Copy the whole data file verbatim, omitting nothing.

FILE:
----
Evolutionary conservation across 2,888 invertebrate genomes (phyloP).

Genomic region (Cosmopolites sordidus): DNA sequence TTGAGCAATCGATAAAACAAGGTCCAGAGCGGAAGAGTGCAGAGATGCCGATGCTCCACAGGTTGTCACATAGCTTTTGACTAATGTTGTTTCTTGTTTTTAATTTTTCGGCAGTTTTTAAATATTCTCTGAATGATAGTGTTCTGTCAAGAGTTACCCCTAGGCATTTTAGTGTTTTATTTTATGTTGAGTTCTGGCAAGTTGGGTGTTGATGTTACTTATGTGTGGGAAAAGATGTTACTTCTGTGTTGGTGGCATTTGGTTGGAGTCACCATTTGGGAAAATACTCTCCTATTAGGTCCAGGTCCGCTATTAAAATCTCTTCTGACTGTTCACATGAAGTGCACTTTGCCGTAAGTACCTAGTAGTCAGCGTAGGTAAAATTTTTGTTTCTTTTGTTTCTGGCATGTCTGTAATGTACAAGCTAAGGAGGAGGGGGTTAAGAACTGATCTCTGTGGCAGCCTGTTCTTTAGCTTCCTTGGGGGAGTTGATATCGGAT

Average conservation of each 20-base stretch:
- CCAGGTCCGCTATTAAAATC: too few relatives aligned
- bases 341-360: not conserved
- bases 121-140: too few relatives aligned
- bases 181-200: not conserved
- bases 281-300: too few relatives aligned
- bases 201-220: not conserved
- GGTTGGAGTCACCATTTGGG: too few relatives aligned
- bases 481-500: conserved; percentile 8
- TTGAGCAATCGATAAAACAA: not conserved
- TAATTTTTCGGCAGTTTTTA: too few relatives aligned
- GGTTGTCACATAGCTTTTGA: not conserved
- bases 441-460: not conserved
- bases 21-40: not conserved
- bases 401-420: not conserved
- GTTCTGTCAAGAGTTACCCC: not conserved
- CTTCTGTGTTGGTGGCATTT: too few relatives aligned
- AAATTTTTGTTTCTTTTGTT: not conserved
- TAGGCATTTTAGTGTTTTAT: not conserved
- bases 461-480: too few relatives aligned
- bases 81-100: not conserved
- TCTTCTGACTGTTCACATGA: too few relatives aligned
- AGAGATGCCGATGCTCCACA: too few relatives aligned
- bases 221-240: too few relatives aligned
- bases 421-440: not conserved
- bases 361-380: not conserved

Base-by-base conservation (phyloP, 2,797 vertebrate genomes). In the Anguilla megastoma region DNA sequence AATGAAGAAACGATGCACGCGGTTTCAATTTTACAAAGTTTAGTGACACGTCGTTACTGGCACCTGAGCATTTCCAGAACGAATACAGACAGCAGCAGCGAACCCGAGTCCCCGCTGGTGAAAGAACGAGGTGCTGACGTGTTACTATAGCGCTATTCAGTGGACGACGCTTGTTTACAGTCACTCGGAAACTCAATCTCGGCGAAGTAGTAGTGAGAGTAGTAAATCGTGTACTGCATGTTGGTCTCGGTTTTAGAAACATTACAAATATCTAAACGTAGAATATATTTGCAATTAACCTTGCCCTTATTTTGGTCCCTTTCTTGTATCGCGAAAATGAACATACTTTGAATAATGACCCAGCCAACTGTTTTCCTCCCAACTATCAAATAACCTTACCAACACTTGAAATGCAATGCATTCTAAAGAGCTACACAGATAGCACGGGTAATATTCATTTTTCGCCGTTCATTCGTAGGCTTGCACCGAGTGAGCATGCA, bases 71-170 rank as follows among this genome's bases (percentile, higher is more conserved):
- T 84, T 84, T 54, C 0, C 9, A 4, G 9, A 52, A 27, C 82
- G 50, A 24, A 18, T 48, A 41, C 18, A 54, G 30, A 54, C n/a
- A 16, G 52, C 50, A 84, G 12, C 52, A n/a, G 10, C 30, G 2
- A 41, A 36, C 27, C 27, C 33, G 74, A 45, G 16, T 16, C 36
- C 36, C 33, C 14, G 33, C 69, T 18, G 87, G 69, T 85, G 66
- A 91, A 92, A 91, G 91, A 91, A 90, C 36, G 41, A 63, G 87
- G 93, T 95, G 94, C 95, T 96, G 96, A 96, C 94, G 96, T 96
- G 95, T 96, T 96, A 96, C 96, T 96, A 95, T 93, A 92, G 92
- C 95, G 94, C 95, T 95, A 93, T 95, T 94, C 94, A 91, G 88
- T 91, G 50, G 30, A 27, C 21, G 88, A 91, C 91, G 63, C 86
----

Evolutionary conservation across 2,888 invertebrate genomes (phyloP).

Genomic region (Cosmopolites sordidus): DNA sequence TTGAGCAATCGATAAAACAAGGTCCAGAGCGGAAGAGTGCAGAGATGCCGATGCTCCACAGGTTGTCACATAGCTTTTGACTAATGTTGTTTCTTGTTTTTAATTTTTCGGCAGTTTTTAAATATTCTCTGAATGATAGTGTTCTGTCAAGAGTTACCCCTAGGCATTTTAGTGTTTTATTTTATGTTGAGTTCTGGCAAGTTGGGTGTTGATGTTACTTATGTGTGGGAAAAGATGTTACTTCTGTGTTGGTGGCATTTGGTTGGAGTCACCATTTGGGAAAATACTCTCCTATTAGGTCCAGGTCCGCTATTAAAATCTCTTCTGACTGTTCACATGAAGTGCACTTTGCCGTAAGTACCTAGTAGTCAGCGTAGGTAAAATTTTTGTTTCTTTTGTTTCTGGCATGTCTGTAATGTACAAGCTAAGGAGGAGGGGGTTAAGAACTGATCTCTGTGGCAGCCTGTTCTTTAGCTTCCTTGGGGGAGTTGATATCGGAT

Average conservation of each 20-base stretch:
- CCAGGTCCGCTATTAAAATC: too few relatives aligned
- bases 341-360: not conserved
- bases 121-140: too few relatives aligned
- bases 181-200: not conserved
- bases 281-300: too few relatives aligned
- bases 201-220: not conserved
- GGTTGGAGTCACCATTTGGG: too few relatives aligned
- bases 481-500: conserved; percentile 8
- TTGAGCAATCGATAAAACAA: not conserved
- TAATTTTTCGGCAGTTTTTA: too few relatives aligned
- GGTTGTCACATAGCTTTTGA: not conserved
- bases 441-460: not conserved
- bases 21-40: not conserved
- bases 401-420: not conserved
- GTTCTGTCAAGAGTTACCCC: not conserved
- CTTCTGTGTTGGTGGCATTT: too few relatives aligned
- AAATTTTTGTTTCTTTTGTT: not conserved
- TAGGCATTTTAGTGTTTTAT: not conserved
- bases 461-480: too few relatives aligned
- bases 81-100: not conserved
- TCTTCTGACTGTTCACATGA: too few relatives aligned
- AGAGATGCCGATGCTCCACA: too few relatives aligned
- bases 221-240: too few relatives aligned
- bases 421-440: not conserved
- bases 361-380: not conserved

Base-by-base conservation (phyloP, 2,797 vertebrate genomes). In the Anguilla megastoma region DNA sequence AATGAAGAAACGATGCACGCGGTTTCAATTTTACAAAGTTTAGTGACACGTCGTTACTGGCACCTGAGCATTTCCAGAACGAATACAGACAGCAGCAGCGAACCCGAGTCCCCGCTGGTGAAAGAACGAGGTGCTGACGTGTTACTATAGCGCTATTCAGTGGACGACGCTTGTTTACAGTCACTCGGAAACTCAATCTCGGCGAAGTAGTAGTGAGAGTAGTAAATCGTGTACTGCATGTTGGTCTCGGTTTTAGAAACATTACAAATATCTAAACGTAGAATATATTTGCAATTAACCTTGCCCTTATTTTGGTCCCTTTCTTGTATCGCGAAAATGAACATACTTTGAATAATGACCCAGCCAACTGTTTTCCTCCCAACTATCAAATAACCTTACCAACACTTGAAATGCAATGCATTCTAAAGAGCTACACAGATAGCACGGGTAATATTCATTTTTCGCCGTTCATTCGTAGGCTTGCACCGAGTGAGCATGCA, bases 71-170 rank as follows among this genome's bases (percentile, higher is more conserved):
- T 84, T 84, T 54, C 0, C 9, A 4, G 9, A 52, A 27, C 82
- G 50, A 24, A 18, T 48, A 41, C 18, A 54, G 30, A 54, C n/a
- A 16, G 52, C 50, A 84, G 12, C 52, A n/a, G 10, C 30, G 2
- A 41, A 36, C 27, C 27, C 33, G 74, A 45, G 16, T 16, C 36
- C 36, C 33, C 14, G 33, C 69, T 18, G 87, G 69, T 85, G 66
- A 91, A 92, A 91, G 91, A 91, A 90, C 36, G 41, A 63, G 87
- G 93, T 95, G 94, C 95, T 96, G 96, A 96, C 94, G 96, T 96
- G 95, T 96, T 96, A 96, C 96, T 96, A 95, T 93, A 92, G 92
- C 95, G 94, C 95, T 95, A 93, T 95, T 94, C 94, A 91, G 88
- T 91, G 50, G 30, A 27, C 21, G 88, A 91, C 91, G 63, C 86